Deep-penetrating photodynamic therapy with KillerRed mediated by upconversion nanoparticles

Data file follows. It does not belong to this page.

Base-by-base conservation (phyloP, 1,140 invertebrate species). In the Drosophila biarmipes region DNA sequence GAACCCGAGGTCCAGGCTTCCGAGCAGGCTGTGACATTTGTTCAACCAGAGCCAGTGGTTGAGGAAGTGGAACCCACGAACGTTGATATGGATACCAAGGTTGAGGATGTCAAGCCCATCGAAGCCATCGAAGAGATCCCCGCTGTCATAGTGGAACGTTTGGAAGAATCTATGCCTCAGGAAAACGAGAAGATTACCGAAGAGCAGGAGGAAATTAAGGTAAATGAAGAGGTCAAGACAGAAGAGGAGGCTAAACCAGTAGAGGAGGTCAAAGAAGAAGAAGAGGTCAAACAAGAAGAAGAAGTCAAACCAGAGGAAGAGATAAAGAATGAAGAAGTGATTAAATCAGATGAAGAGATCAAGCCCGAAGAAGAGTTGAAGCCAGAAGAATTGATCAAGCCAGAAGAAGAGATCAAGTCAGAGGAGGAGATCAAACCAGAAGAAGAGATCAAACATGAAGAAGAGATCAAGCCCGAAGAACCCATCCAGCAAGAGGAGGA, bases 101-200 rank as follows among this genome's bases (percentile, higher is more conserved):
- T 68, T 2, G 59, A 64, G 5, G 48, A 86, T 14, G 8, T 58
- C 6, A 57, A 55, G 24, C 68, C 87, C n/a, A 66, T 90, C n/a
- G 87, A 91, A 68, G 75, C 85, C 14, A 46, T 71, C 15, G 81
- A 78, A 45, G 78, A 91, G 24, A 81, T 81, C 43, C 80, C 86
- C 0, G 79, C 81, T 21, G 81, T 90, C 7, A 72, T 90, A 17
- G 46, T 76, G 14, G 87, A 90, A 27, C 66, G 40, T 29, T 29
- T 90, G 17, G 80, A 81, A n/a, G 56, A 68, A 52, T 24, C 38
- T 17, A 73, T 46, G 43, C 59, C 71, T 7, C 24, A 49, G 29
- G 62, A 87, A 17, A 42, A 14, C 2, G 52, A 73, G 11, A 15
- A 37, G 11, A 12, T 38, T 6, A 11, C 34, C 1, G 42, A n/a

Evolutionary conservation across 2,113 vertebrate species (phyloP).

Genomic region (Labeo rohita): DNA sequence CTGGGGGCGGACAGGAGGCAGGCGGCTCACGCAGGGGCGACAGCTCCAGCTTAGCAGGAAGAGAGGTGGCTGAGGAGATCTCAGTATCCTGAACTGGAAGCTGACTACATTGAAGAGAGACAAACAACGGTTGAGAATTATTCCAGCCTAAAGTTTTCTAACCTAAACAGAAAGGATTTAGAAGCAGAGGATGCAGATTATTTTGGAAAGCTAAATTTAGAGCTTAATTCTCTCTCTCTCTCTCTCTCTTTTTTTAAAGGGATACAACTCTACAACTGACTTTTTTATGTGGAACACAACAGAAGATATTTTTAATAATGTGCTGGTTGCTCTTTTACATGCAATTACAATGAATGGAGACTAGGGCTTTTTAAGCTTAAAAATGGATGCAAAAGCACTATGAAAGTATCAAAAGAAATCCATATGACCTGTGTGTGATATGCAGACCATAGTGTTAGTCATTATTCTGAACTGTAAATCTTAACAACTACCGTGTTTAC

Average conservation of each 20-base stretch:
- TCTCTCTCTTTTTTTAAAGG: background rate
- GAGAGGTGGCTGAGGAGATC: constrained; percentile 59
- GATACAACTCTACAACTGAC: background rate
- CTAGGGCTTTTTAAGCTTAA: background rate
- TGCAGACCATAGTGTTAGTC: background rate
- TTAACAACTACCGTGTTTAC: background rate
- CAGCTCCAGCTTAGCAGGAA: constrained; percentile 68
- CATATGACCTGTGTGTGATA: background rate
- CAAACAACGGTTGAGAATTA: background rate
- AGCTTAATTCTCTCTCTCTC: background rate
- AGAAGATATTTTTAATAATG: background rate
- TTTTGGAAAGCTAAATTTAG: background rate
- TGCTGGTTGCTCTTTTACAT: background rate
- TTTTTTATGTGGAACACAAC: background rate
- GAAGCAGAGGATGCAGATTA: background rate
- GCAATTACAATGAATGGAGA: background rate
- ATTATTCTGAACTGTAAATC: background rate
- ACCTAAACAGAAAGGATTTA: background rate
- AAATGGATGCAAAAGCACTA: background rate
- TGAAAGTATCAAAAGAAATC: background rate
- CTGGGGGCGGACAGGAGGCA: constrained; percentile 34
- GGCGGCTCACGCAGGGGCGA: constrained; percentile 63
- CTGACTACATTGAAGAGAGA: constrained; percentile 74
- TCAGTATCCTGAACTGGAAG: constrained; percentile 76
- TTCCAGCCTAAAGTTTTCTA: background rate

The fluorescent protein KillerRed, a new type of biological photosensitizer, is considered as a promising substitute for current synthetic photosensitizes used in photodynamic therapy (PDT). However, broad application of this photosensitiser in treating deep-seated lesions is challenging due to the limited tissue penetration of the excitation light with the wavelength falling in the visible spectral range. To overcome this challenge, we employ upconversion nanoparticles (UCNPs) that are able to convert deep-penetrating near infrared (NIR) light to green light to excite KillerRed locally, followed by the generation of reactive oxygen species (ROS) to kill tumour cells under centimetre-thick tissue. The photosensitizing bio-nanohybrids, KillerRed-UCNPs, are fabricated through covalent conjugation of KillerRed and UCNPs. The resulting KillerRed-UCNPs exhibit excellent colloidal stability in biological buffers and low cytotoxicity in the dark. Cross-comparison between the conventional KillerRed and UCNP-mediated KillerRed PDT demonstrated superiority of KillerRed-UCNPs photosensitizing by NIR irradiation, manifested by the fact that ∼70% PDT efficacy was achieved at 1-cm tissue depth, whereas that of the conventional KillerRed dropped to ∼7%. Statement of Significance KillerRed is a protein photosensitizer that holds promise as an alternative for the existing hydrophobic photosensitizers that are widely used in clinical photodynamic therapy (PDT). However, applications of KillerRed to deep-seated tumours are limited by the insufficient penetration depth of the excitation light in highly scattering and absorbing biological tissues. Herein, we reported the deployment of upconversion nanoparticles (UCNPs) to enhance the treatment depth of KillerRed by converting the deep-penetrating near-infrared (NIR) light to upconversion photoluminescence and activating the PDT effect of KillerRed under deep tissues. This work demonstrated clear potential of UCNPs as the NIR-to-visible light converter to overcome the light penetration limit that has plagued PDT application for many years.